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NAMIBIA'S INDEPENDENCE AND THE TRANSFORMATION OF AFRICA John A. Marcum For Africa the independence of Namibia marks the completion of one era and the beginning of another. The one-time class "C" League of Nations mandate of South West Africa and the first African territory to be a focus of United Nations debate on decolonization, Namibia finally emerged only in 1990 from its tattered colonial cocoon. Africa's last colony has entered the global community of independent states just as that community itself is emerging from the cleaving bipolarity ofthe Cold War into a more complex, polycentric state system. Unlike the more than fifty African countries that preceded it, Namibia's independence will not be buffeted or deformed by the Cold War's dichotomous forces. Although Cold War logic underlay long-term East-bloc support for the nationalist insurgency against South African rule, in the end Namibia was escorted into independence by UN supervised elections as part of an international accord underwritten by both superpowers. In contrast to the experience of neighboring Angola, which hosted insurgent nationalists of Namibia's South West Africa People's Organization (SWAPO) from 1975 to 1989, independent Namibia is not fated to be ravaged by externally fueled civil war. Moreover, Namibian John A. Marcum, professor of politics at the University of California at Santa Cruz, is currently serving as director of the University of California's Education Abroad Program. Former president ofthe African Studies Association, he is also the author of the two-volume study, The Angolan Revolution (MIT Press, 1969, 1978), Education, Race and Social Change in South Africa (U.C. Press, 1982), and numerous anthology and journal articles focused on Southern Africa. 153 154 SAISREVIEW nationalists are keen to see that fratricidal conflict and political dogmatism do not waste their fledgling state as they did Angola. In one sense a climactic event, closing off the era of African decolonization , Namibia's independence also serves as a prelude to a new, intense phase in the central political drama of southern Africa—the struggle for racial justice in South Africa. Given its sizable white minority (roughly 80,000 out of 1.5 million), Namibia's peaceful transition to at least initially stable democratic rule has helped prospects for political accommodation within the neighboring polity that for decades imposed its own apartheid laws on Namibia. The decisions by State President F.W. de Klerk to release Nelson Mandela and other political prisoners and to accept both the imperative and the risk of attempting a negotiated political settlement with the African National Congress (ANC) and other black political groups were made at least marginally easier by the orderly and disciplined manner in which Namibia's internationally supervised transition to independence took place. What was feared by some—the specter ofwhite refugees from a radical Marxist regime pouring across the Orange River into the northern Cape—failed to materialize. In its own fashion Namibia added to the example of Zimbabwe another instance of racial accommodation to a new political order. When South Africa's political leadership finally faced up to the negative cost-benefit equation of continued rule by force, Namibia's accession to statehood was only one in a panoply of amazing political events taking place around the world. From Berlin to Vilnius, from Santiago to Seoul, from Ulaanbaatar to Pretoria, governments were grappling with the imperatives oftransformation—political, economic, and technological. To appreciate the significance of Namibian independence, therefore, one must examine not only that country's particular and comparative historical genesis but also the global transformation within which that event is situated and to which it will make its own special contribution. Background to Independence The history of political protest and nationalism in Namibia since the Second World War provides a backdrop to its future prospects. In 1946, a western missionary and disciple of Gandhi, Reverend Michael Scott, delivered to the United Nations the first political petition by a Southwest African. It was from a Herero tribal chief, Hosea Kutako, who publicly heralded Scott's departure for New York with the ceremonial prayer: "O'Lord, help us who roam about. Help us who have been placed in Africa and have no dwelling place of...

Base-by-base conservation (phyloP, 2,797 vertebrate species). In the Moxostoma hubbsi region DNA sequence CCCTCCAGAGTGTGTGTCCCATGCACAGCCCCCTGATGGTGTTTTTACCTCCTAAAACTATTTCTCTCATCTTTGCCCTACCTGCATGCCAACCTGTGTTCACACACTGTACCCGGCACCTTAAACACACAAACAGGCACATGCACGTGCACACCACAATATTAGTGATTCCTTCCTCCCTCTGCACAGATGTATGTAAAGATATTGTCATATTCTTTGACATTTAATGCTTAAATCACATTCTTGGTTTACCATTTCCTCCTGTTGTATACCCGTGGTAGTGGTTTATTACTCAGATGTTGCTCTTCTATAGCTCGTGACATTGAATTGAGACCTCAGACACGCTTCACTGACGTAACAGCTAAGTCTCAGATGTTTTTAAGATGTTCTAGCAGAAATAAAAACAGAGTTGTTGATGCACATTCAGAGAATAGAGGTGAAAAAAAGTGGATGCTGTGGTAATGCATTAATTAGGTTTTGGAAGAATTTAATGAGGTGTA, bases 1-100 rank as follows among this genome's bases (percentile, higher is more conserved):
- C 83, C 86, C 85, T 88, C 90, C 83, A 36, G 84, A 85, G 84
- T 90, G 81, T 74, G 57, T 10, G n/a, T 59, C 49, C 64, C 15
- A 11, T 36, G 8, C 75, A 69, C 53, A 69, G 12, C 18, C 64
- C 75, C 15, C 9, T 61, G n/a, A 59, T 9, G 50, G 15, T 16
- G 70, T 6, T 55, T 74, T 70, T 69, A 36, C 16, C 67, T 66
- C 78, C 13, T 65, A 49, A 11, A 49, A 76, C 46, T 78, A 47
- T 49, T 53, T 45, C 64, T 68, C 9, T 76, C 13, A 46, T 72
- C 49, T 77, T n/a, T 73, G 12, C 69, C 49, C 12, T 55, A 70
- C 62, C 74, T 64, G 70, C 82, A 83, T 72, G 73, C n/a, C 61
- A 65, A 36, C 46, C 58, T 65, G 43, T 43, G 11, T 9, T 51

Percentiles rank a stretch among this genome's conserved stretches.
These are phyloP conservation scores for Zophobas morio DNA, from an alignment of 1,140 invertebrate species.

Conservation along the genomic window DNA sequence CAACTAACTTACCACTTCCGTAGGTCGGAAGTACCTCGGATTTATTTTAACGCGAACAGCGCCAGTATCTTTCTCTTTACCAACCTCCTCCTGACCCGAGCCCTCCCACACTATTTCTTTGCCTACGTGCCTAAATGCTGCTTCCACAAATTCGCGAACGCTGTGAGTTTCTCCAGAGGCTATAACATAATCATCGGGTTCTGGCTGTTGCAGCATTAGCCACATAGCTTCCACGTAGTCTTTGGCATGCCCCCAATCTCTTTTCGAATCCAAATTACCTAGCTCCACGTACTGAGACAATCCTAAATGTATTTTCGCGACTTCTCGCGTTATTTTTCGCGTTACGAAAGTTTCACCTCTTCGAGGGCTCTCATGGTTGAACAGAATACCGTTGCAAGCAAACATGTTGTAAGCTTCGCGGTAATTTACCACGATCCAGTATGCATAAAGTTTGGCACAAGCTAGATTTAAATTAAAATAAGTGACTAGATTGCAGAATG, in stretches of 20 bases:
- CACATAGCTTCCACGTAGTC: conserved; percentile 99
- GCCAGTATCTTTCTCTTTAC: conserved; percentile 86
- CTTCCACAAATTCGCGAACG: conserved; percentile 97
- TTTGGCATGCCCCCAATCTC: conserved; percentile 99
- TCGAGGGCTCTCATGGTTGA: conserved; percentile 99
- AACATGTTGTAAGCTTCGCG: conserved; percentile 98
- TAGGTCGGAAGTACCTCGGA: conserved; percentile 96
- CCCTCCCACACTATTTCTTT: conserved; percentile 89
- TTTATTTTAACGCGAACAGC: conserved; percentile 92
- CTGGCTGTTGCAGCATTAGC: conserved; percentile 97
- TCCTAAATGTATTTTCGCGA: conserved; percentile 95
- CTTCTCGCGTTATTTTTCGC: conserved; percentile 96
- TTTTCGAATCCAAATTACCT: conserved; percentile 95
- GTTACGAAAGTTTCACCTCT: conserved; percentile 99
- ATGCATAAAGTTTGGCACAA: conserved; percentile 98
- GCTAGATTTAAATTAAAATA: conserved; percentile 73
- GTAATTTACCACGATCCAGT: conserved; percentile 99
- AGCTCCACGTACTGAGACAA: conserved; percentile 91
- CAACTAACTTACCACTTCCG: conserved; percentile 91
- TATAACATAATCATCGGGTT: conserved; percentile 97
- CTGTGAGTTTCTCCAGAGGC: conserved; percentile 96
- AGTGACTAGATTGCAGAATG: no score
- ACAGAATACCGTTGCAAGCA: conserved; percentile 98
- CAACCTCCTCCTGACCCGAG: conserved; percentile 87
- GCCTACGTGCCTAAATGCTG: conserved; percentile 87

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pp. 153-165
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